That sentiment has been echoed by Food Minister David Heath, who told BBC News that consumers should continue eating meat unless told otherwise:
“The FSA says there is no reason to suppose there is a health risk and therefore the advice is to carry on with normal shopping habits until you are told otherwise.”
The investigation into the presence of horse meat in everyday products is underway, with the FSA ordering UK firms to test all processed beef foods. Government representatives will hold a summit with heads of meat retailers and suppliers on Saturday.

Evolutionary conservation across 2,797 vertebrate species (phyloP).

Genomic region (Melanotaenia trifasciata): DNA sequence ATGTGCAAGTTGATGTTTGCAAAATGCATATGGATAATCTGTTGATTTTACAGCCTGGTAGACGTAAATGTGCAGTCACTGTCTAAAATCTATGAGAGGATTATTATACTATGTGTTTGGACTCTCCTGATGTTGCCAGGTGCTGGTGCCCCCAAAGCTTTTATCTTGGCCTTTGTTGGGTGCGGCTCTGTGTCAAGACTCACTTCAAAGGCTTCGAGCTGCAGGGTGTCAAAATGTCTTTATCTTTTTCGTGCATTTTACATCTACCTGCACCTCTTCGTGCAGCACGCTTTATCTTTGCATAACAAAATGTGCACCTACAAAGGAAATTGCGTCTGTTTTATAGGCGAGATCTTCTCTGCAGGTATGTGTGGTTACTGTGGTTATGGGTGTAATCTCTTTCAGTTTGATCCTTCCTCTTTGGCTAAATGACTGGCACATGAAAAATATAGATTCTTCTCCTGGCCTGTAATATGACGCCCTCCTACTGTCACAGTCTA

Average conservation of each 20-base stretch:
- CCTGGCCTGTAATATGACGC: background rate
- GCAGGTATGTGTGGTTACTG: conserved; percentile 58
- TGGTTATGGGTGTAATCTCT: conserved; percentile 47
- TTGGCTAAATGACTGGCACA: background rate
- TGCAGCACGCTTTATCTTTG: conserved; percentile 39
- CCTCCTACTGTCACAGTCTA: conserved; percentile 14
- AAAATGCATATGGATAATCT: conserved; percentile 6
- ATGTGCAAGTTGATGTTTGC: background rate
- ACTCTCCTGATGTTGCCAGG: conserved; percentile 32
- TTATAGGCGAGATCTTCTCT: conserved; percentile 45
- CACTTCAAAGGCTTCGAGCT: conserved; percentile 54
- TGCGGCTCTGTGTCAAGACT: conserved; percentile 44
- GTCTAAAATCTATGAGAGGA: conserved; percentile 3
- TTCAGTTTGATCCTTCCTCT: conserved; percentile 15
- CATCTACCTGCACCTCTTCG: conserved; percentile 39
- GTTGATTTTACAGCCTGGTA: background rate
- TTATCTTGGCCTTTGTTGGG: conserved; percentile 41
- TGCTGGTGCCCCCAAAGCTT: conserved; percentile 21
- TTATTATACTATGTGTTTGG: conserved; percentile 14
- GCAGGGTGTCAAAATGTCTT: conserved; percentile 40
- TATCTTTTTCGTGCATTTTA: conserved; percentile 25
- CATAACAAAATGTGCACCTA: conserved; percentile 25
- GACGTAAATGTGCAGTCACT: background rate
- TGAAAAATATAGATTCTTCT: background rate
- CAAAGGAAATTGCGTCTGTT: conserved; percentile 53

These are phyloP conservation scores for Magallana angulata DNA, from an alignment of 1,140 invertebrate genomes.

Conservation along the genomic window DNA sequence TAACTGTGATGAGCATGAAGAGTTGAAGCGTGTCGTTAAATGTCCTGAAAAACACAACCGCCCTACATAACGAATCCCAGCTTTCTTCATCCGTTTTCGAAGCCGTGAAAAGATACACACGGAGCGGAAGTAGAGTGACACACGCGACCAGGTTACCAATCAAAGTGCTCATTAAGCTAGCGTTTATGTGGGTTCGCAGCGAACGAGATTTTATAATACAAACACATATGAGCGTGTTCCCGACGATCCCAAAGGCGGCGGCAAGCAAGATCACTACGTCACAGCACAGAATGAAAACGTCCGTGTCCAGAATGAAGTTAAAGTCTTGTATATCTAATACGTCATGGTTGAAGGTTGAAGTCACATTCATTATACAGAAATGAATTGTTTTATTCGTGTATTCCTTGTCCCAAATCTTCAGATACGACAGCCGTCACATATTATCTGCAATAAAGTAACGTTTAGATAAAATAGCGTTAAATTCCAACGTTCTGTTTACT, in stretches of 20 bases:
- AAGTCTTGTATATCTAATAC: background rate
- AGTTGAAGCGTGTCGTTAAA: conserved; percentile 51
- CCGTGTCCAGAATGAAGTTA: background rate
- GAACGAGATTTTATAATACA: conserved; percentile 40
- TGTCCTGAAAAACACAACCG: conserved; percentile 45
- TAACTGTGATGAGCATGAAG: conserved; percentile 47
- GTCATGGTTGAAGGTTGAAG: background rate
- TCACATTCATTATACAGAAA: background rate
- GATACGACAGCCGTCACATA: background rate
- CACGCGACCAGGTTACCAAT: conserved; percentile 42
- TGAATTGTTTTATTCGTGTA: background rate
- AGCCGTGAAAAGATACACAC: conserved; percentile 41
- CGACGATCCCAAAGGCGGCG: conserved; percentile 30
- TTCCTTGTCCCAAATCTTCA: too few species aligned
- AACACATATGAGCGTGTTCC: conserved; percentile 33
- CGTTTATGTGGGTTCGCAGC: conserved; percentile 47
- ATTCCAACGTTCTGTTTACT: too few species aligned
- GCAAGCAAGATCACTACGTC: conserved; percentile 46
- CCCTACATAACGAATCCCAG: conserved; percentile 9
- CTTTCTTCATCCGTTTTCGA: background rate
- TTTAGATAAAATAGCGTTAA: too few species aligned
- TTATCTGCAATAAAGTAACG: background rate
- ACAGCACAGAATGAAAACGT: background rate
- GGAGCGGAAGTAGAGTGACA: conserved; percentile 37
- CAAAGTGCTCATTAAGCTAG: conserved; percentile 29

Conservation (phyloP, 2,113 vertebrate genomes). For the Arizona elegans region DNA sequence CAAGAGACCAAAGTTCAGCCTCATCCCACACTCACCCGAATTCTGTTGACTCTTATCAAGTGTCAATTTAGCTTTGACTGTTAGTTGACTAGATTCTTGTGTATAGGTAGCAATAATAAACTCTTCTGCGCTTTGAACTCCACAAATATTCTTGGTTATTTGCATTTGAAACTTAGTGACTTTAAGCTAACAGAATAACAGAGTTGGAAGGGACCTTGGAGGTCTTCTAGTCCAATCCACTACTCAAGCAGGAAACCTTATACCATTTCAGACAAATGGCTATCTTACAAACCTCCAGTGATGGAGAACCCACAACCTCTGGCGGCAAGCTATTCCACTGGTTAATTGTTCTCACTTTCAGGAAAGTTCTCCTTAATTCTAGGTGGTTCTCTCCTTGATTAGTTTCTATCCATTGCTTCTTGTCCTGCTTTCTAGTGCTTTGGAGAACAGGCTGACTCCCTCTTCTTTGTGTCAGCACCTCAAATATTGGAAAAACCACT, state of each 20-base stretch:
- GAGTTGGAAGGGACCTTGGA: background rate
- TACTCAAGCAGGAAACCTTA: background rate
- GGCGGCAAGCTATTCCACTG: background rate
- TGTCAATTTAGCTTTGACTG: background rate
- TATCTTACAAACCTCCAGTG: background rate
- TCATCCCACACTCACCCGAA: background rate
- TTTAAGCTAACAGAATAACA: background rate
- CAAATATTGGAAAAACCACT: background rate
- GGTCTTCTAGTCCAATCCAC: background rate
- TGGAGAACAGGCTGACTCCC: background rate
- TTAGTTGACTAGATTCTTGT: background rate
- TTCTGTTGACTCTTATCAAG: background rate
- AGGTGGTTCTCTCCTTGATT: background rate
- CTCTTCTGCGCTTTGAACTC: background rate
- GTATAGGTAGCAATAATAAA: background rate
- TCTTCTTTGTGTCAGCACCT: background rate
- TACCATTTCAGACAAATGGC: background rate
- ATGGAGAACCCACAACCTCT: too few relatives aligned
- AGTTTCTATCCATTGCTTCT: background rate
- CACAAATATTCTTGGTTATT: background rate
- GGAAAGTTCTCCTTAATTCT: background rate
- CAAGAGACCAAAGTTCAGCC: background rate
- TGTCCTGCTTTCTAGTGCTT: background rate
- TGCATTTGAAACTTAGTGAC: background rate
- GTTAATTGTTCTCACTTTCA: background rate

In recent weeks, numerous frozen meat products have been found to contain quantities of horse meat. In extreme cases, said products contained 100% horse meat.
Food giant Findus is one of the biggest names caught up in the scandal. The FSA has confirmed Findus tested the meat in 18 of its beef lasagne products and found 11 meals in which it contained between 60% and 100% horsemeat. The meals have been withdrawn from sale.
Supermarket chain Tesco placed full-page apologies in British newspapers after it was discovered it had sold beefburgers that contained horse meat. Burger King also admitted trace amounts of DNA from horses could be found in some burgers sold by the chain.
Speaking to BBC News, FSA chief executive Catherine Brown said:
“We are demanding that food businesses conduct authenticity tests on all beef products, such as beefburgers, meatballs and lasagne, and provide the results to the FSA.”